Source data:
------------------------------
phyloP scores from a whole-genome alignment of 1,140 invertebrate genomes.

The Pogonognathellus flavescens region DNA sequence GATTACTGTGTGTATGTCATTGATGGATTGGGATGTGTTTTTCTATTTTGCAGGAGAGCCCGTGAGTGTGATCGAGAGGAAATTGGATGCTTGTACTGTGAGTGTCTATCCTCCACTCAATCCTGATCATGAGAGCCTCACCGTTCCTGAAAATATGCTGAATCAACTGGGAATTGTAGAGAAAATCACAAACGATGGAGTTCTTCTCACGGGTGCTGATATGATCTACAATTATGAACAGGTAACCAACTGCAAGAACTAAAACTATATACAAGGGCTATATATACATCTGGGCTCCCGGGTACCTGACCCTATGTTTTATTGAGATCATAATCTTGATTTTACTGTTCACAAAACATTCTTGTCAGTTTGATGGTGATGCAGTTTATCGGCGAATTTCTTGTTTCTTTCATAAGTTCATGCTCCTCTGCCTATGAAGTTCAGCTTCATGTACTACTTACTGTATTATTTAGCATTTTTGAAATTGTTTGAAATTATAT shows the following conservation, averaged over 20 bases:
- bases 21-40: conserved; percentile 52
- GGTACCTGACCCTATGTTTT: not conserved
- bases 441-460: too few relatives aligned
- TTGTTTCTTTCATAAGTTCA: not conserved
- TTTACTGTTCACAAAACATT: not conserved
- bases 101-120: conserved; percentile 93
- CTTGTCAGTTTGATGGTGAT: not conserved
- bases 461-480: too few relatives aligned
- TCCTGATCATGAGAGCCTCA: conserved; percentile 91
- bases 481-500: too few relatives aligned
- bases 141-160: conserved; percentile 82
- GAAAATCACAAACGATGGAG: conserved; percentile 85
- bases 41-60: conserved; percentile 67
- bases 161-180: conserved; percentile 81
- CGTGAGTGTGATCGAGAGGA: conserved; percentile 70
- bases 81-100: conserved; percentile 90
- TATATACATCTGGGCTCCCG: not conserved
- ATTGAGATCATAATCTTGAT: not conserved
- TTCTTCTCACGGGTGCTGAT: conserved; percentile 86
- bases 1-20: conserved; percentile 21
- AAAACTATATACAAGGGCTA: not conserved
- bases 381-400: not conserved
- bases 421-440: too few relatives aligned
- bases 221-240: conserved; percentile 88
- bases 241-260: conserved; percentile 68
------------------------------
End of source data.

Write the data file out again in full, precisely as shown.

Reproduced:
phyloP scores from a whole-genome alignment of 1,140 invertebrate genomes.

The Pogonognathellus flavescens region DNA sequence GATTACTGTGTGTATGTCATTGATGGATTGGGATGTGTTTTTCTATTTTGCAGGAGAGCCCGTGAGTGTGATCGAGAGGAAATTGGATGCTTGTACTGTGAGTGTCTATCCTCCACTCAATCCTGATCATGAGAGCCTCACCGTTCCTGAAAATATGCTGAATCAACTGGGAATTGTAGAGAAAATCACAAACGATGGAGTTCTTCTCACGGGTGCTGATATGATCTACAATTATGAACAGGTAACCAACTGCAAGAACTAAAACTATATACAAGGGCTATATATACATCTGGGCTCCCGGGTACCTGACCCTATGTTTTATTGAGATCATAATCTTGATTTTACTGTTCACAAAACATTCTTGTCAGTTTGATGGTGATGCAGTTTATCGGCGAATTTCTTGTTTCTTTCATAAGTTCATGCTCCTCTGCCTATGAAGTTCAGCTTCATGTACTACTTACTGTATTATTTAGCATTTTTGAAATTGTTTGAAATTATAT shows the following conservation, averaged over 20 bases:
- bases 21-40: conserved; percentile 52
- GGTACCTGACCCTATGTTTT: not conserved
- bases 441-460: too few relatives aligned
- TTGTTTCTTTCATAAGTTCA: not conserved
- TTTACTGTTCACAAAACATT: not conserved
- bases 101-120: conserved; percentile 93
- CTTGTCAGTTTGATGGTGAT: not conserved
- bases 461-480: too few relatives aligned
- TCCTGATCATGAGAGCCTCA: conserved; percentile 91
- bases 481-500: too few relatives aligned
- bases 141-160: conserved; percentile 82
- GAAAATCACAAACGATGGAG: conserved; percentile 85
- bases 41-60: conserved; percentile 67
- bases 161-180: conserved; percentile 81
- CGTGAGTGTGATCGAGAGGA: conserved; percentile 70
- bases 81-100: conserved; percentile 90
- TATATACATCTGGGCTCCCG: not conserved
- ATTGAGATCATAATCTTGAT: not conserved
- TTCTTCTCACGGGTGCTGAT: conserved; percentile 86
- bases 1-20: conserved; percentile 21
- AAAACTATATACAAGGGCTA: not conserved
- bases 381-400: not conserved
- bases 421-440: too few relatives aligned
- bases 221-240: conserved; percentile 88
- bases 241-260: conserved; percentile 68